Tuesday 30 August 2022

Chester beats Venice, Belfast beats Rome...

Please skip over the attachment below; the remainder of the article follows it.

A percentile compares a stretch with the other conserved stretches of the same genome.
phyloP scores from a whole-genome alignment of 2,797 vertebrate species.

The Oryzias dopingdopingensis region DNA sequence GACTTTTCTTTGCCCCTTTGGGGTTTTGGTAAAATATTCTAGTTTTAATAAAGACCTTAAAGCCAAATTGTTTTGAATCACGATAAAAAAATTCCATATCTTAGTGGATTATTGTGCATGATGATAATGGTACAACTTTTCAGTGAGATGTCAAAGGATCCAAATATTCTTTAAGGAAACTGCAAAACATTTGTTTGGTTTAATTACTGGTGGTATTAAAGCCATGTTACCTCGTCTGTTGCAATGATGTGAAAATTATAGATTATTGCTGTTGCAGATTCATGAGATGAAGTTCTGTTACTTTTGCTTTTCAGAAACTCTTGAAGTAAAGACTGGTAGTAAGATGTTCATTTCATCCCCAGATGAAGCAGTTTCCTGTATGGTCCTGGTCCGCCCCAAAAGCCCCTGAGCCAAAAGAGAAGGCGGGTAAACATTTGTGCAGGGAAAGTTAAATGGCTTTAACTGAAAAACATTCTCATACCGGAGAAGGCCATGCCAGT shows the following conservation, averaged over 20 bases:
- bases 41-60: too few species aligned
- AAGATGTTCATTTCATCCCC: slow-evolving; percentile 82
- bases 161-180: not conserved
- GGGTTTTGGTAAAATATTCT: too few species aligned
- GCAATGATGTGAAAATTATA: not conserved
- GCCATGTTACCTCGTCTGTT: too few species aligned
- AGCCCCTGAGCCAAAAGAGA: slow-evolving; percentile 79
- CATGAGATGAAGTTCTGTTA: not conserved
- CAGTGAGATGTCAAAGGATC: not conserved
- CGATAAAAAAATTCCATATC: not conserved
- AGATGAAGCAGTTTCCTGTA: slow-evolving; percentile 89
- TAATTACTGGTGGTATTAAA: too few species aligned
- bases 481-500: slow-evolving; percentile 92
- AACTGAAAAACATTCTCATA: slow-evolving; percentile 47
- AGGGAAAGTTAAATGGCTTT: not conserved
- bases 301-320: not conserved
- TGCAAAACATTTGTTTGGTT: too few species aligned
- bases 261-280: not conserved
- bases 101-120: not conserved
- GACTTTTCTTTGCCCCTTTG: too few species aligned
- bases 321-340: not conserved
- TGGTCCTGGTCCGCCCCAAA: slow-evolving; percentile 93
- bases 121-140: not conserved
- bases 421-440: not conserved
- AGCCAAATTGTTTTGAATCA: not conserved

Fond though I am of Chester – a town I'll be visiting again the week after next, as it happens – I was startled to discover that it has been declared 'the most beautiful city in the world'. This is not a matter of opinion: it has been established by, ahem, 'science'. In fact it was established by applying one simple metric – the proportion of the city's buildings in which the Golden Ratio can be detected. The Golden Ratio, or the Divine Proportion, or the Golden Section, is an aesthetically pleasing proportion that is to be observed in nature as well as art, and can be expressed mathematically as 1:1.618033... etc. (an irrational number). The Golden Section makes a division such that the ratio between the smaller and the larger portion is the same as that between the larger and the whole. I remember once studying the façade of Palladio's great Venetian church Il Redentore (below) in terms of the Golden Section – the kind of exercise that can drive a fellow slightly mad, as once you see it, it seems to be everywhere. But in Chester? With its abundance of fake-Jacobethan street fronts, I would have thought it would score low on the Golden Ratio front. But no: according to the research project commissioned by, ahem again, Online Mortgage Advisor, the buildings of Chester have a higher incidence of the Golden Ratio (83.7pc) than Venice (83.3) or London (83) and Chester is therefore, er, 'more beautiful'. The complete Top Ten of most beautiful cities, by this criterion, are, from 1 to 10, Chester, Venice, London, Belfast, Rome, Barcelona, Liverpool, Durham, Bristol, Oxford – a truly bizarre ranking that might make the basis for a question in some esoteric quiz, maybe that incomprehensible TV show Only Connect

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